Spin operators YouTube

Spin states

Recall we defined three pairs of two-dimensional complex vectors, $$\ket{\pm x}, \ket{\pm y}, \ket{\pm z}$$ in terms of the two basis vectors $\ket{u}, \ket{d}$ of the state-space of a single electron, $$\begin{align*}\ket{\pm x} &= \tfrac{1}{\sqrt{2}}\begin{bmatrix} 1 \\ \pm 1 \end{bmatrix} = \tfrac{1}{\sqrt{2}}\left( \ket{u} \pm \ket{d} \right)\\\ket{\pm y} &= \tfrac{1}{\sqrt{2}}\begin{bmatrix} 1 \\ \pm \mathrm{i} \end{bmatrix} = \tfrac{1}{\sqrt{2}}\left( \ket{u} \pm \mathrm{i} \ket{d} \right)\\\ket{+z} &= \begin{bmatrix} 1 \\ 0 \end{bmatrix} = \ket{u}\\\ket{-z} &= \begin{bmatrix} 0 \\ 1 \end{bmatrix} = \ket{d}\end{align*}$$

These vectors represented states that the spin of an electron could be in. For example, an electron with its spin in the $+x$-direction of normal space would be in the state $\ket{+x}$.

An electron prepared in an arbitrary state can be made up from any (unit) linear combination of the $\ket{u}, \ket{d}$ state vectors, and the squares of components of that state are the probabilities that the given electron would be detected as being in either the up state or down state as measured in the vertical direction of normal space.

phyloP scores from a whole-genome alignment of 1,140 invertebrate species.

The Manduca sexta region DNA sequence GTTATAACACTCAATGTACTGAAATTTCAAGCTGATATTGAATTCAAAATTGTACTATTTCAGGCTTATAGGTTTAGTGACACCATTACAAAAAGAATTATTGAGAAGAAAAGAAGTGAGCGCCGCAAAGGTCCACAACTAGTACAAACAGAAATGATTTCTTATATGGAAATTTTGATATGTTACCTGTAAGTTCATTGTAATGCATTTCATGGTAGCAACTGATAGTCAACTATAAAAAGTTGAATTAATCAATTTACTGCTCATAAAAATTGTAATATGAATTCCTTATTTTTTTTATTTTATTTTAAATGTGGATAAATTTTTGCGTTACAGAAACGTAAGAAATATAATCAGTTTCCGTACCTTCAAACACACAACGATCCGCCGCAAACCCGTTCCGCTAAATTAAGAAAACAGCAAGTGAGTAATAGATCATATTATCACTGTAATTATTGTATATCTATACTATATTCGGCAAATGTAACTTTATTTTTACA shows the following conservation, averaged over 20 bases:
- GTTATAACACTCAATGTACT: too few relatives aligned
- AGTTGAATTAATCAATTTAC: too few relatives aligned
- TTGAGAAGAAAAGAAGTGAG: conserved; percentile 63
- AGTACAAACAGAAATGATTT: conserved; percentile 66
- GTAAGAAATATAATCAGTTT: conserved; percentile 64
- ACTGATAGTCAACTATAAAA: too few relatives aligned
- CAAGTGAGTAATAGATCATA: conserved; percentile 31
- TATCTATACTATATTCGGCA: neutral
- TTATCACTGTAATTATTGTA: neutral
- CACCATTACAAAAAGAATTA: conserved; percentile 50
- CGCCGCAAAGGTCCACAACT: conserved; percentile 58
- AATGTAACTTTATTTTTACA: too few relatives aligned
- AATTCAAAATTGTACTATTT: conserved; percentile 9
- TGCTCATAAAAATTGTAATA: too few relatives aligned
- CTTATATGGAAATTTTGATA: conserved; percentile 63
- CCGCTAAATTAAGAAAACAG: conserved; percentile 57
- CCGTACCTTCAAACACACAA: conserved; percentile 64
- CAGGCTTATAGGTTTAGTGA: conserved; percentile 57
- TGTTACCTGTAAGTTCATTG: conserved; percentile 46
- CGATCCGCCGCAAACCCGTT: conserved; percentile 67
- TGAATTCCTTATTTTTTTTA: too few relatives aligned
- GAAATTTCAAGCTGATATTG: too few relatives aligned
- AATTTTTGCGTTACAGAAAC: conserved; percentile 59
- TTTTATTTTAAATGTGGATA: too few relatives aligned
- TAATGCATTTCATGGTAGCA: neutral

We would like to generalise this measuring the spin of an electron in any direction of space, not just the vertical.

Measuring spin

We would like to define observables - Hermitian matrices - called spin operators which measure the spin of an electron in arbitrary directions of normal space. That is, suppose we are given vectors in state-space, $\ket{\pm n}$, that correspond to an arbitrary direction, $\hat n$, in normal space, then we want an operator $\sigma_n$, whose eigenvectors are exactly $\ket{\pm n}$, and the corresponding eigenvalues are $\pm 1$.

We start with the three coordinate directions and in the next lecture move on to the general case.


We want to find an Hermitian operator, $\sigma_z$, such that $$\begin{align*}\sigma_z \ket{+z} &= \lambda_{+z} \ket{+z}\\\sigma_z \ket{-z} &= \lambda_{-z} \ket{-z}\end{align*}$$

For simplicity, we can insist that $\sigma_z^2 = 1$ so that the eigenvalues are guaranteed to be $\lambda_{\pm z} = \pm 1$, which means we can write $$\sigma_z = \begin{bmatrix}a & b^*\\ b & -a \end{bmatrix}$$ where $a \in \mathbb{R}$ and $b \in \mathbb{C}$.

Thus, we want the first equation is $$\begin{align*}\begin{bmatrix}a & b^*\\b & -a\end{bmatrix}\begin{bmatrix}1\\0\end{bmatrix}&=\begin{bmatrix}1\\0\end{bmatrix}\end{align*}$$ or $$\left.\begin{matrix}a \cdot 1 + b^* \cdot 0 = 1 \\ b \cdot 1 - a \cdot 0 = 0 \end{matrix}\right\} \Rightarrow \left\{\begin{matrix} a = 1 \\ b = 0 \end{matrix}\right.$$

Hence, $$\sigma_z = \begin{bmatrix}1 & 0\\ 0 & -1 \end{bmatrix}$$